In my last piece, I had just begun to scratch the surface of my Oscar issues, but I was on a self-imposed deadline and had to get it done. But now that the nominations have been announced (which I will address soon enough), I wanted to finish a few of my incomplete thoughts about the pay issue that Mo'Nique raised.
So Mo'Nique is an Oscar winner, not just another nominee. Mo'nique might be a pill to work with, but so far I haven't seen a lot to prove that, other than the fact that she's not working that much these days. And perhaps that is the reason why Netflix wanted to showcase her talents, to give her a chance at a comeback. Yeah...
I am not a Mo'Nique fan (I hated that show The Parkers), but I am big on fairness and what I'm reading and seeing is a lot of unfairness at her expense. I can accept arguments that she is a diva, but so is Mariah Carey and I bet nobody would low-ball her in spite of her spotty performance record of late. So what gives?
Thus, I return to an earlier point that I raised earlier, which is for all the activism and toppling of heads going on in Hollywood these past few months over sexual harassment, the next frontier is pay equity. I cited the recent example of Michelle Williams, but did not get to mention Wanda Sykes because her struggle is actually where the rubber meets the road, in my opinion. Because if a working actress/comedian like Sykes who has name recognition, is currently working on a hit TV show (while doing voiceovers on cartoon shows), and who also happens to be an activist got offered less than this guy to do a comedy special...then we've got a long road ahead.
One of the articles I read in relation to the pay gap issue cited the curious case of Emma Stone, another Oscar winner whose male co-stars have reportedly taken pay cuts on her behalf. There have been recent headlines about the ongoing negotiations involving Golden Globe winner, Tracee Ellis Ross (also on blackish) with respect to her pay. These are not unworthy women asking for something they didn't earn, so again it begs the question--what do these awards mean if women have to go through so many changes to reap financial benefits on par with their male peers?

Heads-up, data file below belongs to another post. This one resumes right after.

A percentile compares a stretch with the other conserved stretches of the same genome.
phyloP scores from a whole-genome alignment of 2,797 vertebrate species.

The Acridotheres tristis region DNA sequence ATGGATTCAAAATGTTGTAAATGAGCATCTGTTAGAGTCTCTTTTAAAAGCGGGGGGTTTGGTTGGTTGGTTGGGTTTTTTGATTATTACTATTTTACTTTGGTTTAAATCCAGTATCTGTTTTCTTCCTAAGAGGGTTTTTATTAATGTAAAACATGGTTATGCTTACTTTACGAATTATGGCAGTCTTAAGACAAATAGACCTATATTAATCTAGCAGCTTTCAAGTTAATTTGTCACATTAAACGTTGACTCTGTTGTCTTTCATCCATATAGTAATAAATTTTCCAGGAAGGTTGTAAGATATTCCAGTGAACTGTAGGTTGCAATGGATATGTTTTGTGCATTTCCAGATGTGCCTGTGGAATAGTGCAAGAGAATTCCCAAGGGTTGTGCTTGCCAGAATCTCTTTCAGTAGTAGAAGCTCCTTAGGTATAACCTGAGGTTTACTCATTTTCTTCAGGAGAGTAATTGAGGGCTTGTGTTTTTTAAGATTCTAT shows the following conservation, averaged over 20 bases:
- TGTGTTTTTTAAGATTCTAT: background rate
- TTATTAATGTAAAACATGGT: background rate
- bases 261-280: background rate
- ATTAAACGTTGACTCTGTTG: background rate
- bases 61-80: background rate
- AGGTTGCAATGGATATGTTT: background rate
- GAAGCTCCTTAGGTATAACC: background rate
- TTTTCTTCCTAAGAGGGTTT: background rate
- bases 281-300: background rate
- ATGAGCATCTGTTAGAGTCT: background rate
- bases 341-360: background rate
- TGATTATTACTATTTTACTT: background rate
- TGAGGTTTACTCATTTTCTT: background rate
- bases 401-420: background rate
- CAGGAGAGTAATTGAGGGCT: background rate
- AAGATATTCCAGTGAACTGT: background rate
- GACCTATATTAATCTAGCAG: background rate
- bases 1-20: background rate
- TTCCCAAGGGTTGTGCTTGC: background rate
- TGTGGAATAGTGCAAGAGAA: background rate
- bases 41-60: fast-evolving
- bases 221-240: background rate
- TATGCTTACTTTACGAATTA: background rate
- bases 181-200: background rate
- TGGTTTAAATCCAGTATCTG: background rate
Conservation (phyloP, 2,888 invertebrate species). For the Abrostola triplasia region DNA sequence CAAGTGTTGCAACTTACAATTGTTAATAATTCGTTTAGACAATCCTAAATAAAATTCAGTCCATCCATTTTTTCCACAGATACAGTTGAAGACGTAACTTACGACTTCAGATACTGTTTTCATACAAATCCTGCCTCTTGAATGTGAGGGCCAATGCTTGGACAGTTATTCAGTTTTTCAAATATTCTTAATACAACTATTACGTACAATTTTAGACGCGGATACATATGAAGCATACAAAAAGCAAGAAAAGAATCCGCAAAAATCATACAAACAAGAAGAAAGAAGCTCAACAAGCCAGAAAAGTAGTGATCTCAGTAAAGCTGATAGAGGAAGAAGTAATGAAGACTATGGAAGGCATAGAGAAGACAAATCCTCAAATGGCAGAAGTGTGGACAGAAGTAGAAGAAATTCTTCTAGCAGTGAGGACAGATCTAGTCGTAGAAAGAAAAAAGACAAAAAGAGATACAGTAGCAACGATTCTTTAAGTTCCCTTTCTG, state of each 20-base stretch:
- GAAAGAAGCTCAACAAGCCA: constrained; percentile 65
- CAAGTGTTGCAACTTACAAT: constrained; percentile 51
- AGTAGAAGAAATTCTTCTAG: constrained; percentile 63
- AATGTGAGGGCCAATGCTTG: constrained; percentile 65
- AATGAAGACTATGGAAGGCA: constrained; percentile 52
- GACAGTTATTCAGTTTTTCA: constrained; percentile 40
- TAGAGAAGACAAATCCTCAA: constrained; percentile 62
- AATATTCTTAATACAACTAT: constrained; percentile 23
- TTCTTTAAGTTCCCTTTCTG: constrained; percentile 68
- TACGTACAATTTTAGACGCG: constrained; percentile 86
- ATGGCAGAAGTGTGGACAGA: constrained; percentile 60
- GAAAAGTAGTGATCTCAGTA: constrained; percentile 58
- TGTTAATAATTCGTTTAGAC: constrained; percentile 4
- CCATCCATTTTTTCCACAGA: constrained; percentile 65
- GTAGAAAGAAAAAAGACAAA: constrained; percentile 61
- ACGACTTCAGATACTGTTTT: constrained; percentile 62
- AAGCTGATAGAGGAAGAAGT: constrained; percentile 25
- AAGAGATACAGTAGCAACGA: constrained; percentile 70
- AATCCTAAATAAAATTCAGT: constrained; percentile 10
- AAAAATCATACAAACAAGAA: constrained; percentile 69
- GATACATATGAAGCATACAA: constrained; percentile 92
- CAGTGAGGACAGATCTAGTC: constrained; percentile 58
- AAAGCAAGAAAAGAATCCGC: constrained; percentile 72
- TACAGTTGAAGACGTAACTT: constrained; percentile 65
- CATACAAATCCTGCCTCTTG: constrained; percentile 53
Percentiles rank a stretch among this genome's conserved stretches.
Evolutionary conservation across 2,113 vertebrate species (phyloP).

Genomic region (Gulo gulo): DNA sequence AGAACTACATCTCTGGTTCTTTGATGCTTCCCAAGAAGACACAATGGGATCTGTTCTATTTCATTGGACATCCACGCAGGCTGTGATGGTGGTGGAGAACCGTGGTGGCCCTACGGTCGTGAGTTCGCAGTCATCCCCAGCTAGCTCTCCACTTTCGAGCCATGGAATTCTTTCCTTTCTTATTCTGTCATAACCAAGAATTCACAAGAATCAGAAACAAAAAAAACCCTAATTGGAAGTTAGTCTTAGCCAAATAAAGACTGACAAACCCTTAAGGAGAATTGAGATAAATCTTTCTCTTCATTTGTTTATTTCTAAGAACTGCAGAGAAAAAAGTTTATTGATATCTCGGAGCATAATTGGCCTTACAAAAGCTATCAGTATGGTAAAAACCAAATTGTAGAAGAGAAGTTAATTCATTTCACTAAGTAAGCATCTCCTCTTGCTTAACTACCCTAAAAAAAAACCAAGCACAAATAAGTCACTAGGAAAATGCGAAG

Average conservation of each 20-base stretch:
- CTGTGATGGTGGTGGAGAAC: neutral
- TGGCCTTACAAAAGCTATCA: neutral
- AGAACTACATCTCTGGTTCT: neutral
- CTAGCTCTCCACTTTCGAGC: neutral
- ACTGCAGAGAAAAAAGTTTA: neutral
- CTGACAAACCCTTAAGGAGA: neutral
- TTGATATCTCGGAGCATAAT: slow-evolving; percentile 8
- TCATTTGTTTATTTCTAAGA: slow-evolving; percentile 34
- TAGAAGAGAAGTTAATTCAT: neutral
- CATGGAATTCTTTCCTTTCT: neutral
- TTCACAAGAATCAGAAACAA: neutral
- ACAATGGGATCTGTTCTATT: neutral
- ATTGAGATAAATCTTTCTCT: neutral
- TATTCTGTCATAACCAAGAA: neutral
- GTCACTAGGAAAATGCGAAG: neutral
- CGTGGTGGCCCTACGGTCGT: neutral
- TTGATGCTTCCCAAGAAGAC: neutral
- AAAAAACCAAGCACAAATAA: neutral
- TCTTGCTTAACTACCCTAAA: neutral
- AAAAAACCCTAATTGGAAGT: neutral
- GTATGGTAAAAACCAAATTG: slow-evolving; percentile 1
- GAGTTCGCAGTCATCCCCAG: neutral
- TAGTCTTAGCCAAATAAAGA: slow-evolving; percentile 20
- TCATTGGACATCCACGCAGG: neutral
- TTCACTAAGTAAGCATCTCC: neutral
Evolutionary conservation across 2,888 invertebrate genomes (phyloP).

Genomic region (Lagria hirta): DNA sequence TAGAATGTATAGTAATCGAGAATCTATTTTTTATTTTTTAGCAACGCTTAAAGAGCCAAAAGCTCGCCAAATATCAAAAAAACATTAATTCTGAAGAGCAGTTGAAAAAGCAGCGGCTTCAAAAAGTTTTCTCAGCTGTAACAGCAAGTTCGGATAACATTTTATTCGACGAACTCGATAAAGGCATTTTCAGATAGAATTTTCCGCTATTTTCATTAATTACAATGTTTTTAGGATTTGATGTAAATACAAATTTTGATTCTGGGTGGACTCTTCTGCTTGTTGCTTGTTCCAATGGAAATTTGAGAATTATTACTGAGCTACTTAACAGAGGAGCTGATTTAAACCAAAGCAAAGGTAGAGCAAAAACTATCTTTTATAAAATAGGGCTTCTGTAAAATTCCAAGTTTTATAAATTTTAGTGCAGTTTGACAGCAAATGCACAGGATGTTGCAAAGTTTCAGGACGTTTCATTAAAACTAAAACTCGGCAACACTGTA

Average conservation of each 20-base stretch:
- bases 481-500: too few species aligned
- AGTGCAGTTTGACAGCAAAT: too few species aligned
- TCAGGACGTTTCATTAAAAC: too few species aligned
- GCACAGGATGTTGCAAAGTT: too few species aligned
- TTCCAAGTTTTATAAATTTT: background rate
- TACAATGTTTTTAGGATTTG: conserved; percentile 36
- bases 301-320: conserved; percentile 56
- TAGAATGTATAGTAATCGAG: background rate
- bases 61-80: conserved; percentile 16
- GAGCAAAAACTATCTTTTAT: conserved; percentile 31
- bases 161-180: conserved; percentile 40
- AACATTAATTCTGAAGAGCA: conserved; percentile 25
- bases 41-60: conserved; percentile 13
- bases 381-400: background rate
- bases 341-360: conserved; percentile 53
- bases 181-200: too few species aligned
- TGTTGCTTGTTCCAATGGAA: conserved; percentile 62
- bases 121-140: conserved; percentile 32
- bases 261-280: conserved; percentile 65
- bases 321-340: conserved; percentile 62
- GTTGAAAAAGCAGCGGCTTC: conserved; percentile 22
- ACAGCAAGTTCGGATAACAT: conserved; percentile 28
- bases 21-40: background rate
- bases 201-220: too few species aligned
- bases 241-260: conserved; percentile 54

While dissing Mo'Nique for being messy and loud, we're just reinforcing sexism at its basic level, which is also about limiting a woman's economic determination. In addition to the physical and emotional damage inflicted when a woman stays on a job to maintain a standard of living in spite of hostile working conditions, she is also expected to be grateful for the opportunity to be offered less money than someone else for the same work. So everyone who is out there taking pot shots at Mo'Nique for refusing to compromise for the sake of a paycheck, explain to your daughters and nieces exactly why sexism persists.
BECAUSE WE ACCEPT IT. We rationalize it. We uphold it. And we find any number of ways to discredit the women who fearlessly stand up instead of joining their challenge to the status quo! Y'all are quick to criticize white women's feminism (which is fair game in certain respects, though not in all), but don't recognize the short-comings of our own internalized oppression. Mo'Nique put in the damn work to win that Oscar, and the fact that it was nearly ten years ago does not negate that truth. Remember when Dave Chappelle fled to Africa nearly 15 years ago? But he can make a joke about what he did and it is worth $20 million. Ok.
For the record, I don't have Netflix, so I guess I'm participating in the boycott by default. And I am hopeful that more actresses (and athletes, and CEOs, and women working in Silicon Valley) will speak out against pay inequity like Patricia Arquette did in 2015 (even if it was inartful, clumsy, and self-serving) because that is how the Time's Up message will transcend beyond attire worn on the red carpet, water cooler gossip, and social media activism.